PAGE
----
The North Star Project, 2013-2014 Report Number Twenty-One — Erdenet, Mongolia by Gina Sterk
A few weekends ago I took a trip to Erdenet, Mongolia’s second-largest city. While there, we did some hiking around and came across a number of ovoos, which is what you see pictured below. While I don’t know a lot about ovoos, I do know that they are a part of shamanism, the belief system that has traditionally been most prevalent in Mongolia.
An ovoo is a pile of rocks, or cairn, which marks a religious site. In Mongolia, you often come across them at high places, like mountaintops. When you come across an ovoo, it is customary to circle it clockwise three times, then pick up a rock and add it to the pile, so the ovoos are continually growing. Ovoos are also often drapped with hadag – blue, silk scarves used for ceremonial greetings, especially during Tsagaan Sar, the Mongolian Lunar New Year (but which you also see everywhere in Mongolia throughout the year — for sale in markets, in temples, tied to bridges, etc.)
While I don’t know much about shamanism in Mongolia or the deeper meaning behind the ovoo, for me, ovoos symbolize what I find most alluring about Mongolia: the ancientness, vastness, and uniqueness of this land. A land in which you never know when you might come across a beautiful, mysterious rock pile which has marked a sacred space for an unknowable number of years, decades, or maybe centuries.
For all of the North Star Project 2013-2014 Reports, see https://mgjnorthstarproject.wordpress.com/
For all of the North Star Project 2013 Summer Reports, see http://www2.css.edu/app/depts/HIS/historyjournal/index.cfm?cat=10
The North Star Project 2013-2014 School Year Reports: The Middle Ground Journal’s collaborative outreach program with K-12 classes around the world. We gratefully acknowledge North Star Academy of Duluth, Minnesota as our inaugural partner school, and the flagship of our K-12 outreach program. We also warmly welcome Duluth East High School and Dodge Middle School to our collaborative program.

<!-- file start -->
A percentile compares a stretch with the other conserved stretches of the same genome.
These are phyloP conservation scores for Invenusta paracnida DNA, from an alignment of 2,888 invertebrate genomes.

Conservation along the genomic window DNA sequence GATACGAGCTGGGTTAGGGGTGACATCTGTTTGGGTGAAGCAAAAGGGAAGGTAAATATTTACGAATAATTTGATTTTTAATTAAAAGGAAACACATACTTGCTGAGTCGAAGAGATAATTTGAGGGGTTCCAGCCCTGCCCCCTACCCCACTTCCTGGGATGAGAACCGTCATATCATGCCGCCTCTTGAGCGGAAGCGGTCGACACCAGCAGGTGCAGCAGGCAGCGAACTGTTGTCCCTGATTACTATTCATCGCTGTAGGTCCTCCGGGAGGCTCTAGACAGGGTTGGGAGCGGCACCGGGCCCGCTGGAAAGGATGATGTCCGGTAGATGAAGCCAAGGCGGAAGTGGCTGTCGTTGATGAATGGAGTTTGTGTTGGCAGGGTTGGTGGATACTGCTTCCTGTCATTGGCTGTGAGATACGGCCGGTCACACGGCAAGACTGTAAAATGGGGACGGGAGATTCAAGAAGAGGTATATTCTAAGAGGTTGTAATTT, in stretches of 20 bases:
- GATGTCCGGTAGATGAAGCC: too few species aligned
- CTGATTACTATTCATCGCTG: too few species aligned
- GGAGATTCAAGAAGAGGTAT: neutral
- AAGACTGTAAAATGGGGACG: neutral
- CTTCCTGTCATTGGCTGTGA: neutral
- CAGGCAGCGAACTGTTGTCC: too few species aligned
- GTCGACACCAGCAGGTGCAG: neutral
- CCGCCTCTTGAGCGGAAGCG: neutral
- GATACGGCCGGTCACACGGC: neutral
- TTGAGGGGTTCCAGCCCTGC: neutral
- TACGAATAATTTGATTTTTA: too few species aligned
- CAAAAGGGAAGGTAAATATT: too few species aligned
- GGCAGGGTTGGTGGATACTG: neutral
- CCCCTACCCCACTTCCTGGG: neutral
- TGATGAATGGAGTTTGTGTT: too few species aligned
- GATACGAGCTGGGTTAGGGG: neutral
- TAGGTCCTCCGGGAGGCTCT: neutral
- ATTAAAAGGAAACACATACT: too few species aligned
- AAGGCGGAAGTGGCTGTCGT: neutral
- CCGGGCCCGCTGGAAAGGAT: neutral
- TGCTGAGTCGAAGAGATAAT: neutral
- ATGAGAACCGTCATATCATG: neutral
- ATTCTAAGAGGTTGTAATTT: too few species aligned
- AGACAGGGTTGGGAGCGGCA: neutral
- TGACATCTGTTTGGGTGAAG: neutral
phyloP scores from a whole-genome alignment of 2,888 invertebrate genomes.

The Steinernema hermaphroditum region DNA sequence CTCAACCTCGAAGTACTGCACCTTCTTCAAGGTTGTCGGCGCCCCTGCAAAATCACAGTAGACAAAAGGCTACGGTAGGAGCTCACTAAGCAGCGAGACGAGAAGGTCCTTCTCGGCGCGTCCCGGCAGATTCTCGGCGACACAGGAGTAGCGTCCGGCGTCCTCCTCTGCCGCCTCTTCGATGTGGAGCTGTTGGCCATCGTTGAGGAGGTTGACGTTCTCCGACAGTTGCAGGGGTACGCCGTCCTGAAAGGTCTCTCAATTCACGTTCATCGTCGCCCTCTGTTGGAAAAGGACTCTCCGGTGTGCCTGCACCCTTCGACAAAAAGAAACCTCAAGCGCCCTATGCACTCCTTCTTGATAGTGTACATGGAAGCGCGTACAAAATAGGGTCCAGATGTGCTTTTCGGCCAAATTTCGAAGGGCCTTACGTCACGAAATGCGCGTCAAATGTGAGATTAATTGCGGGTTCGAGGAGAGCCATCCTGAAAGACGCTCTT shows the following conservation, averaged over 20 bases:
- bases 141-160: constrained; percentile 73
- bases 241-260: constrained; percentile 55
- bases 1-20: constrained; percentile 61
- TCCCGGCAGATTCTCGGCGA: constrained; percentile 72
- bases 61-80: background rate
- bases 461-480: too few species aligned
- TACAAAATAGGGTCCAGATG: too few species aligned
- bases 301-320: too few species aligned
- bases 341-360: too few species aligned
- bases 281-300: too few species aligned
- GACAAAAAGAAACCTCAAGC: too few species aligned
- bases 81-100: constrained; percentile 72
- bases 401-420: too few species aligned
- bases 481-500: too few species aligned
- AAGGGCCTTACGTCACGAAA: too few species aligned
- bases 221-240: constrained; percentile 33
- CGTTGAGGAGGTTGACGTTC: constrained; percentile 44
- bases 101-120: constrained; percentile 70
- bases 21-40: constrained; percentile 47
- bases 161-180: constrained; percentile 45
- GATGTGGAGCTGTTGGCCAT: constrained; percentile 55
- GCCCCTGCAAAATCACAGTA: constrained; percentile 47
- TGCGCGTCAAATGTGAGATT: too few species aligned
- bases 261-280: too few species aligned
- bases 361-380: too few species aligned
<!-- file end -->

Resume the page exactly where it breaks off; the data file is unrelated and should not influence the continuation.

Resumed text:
Under the leadership of our North Star host teachers and student interns, The North Star Project has flourished for two years. For a brief summary, please see a recent article in the American Historical Association’s Perspectives on History, at:
Having re-tooled and re-designed the collaborative program, we are drawing on the experience of our veteran student interns, ideas from our host teachers, and new projects provided by our incoming student interns. This school year The Middle Ground Journal will share brief dispatches from our North Star Project student interns, particularly from those who are currently stationed, or will soon be stationed abroad. As of the time of this report we have confirmed student interns who will be reporting from Mongolia, Southern China, Shanghai, northeastern China, The Netherlands, Tanzania, Ireland, England, Finland, Russia, and Haiti. We also have students developing presentations on theatrical representations of historical trauma, historical memory, the price individuals pay during tragic global conflicts, and different perceptions of current events from around the world. We will post their brief dispatches here, and report on their interactions with the North Star students and teachers throughout the school year.
Hong-Ming Liang, Chief Editor, The Middle Ground Journal, The College of St. Scholastica, Duluth, MN, USA, 2013-2014 School Year
(c) 2013 The Middle Ground Journal, Number 7, Fall, 2013. See Submission Guidelines page for the journal’s not-for-profit educational open-access policy.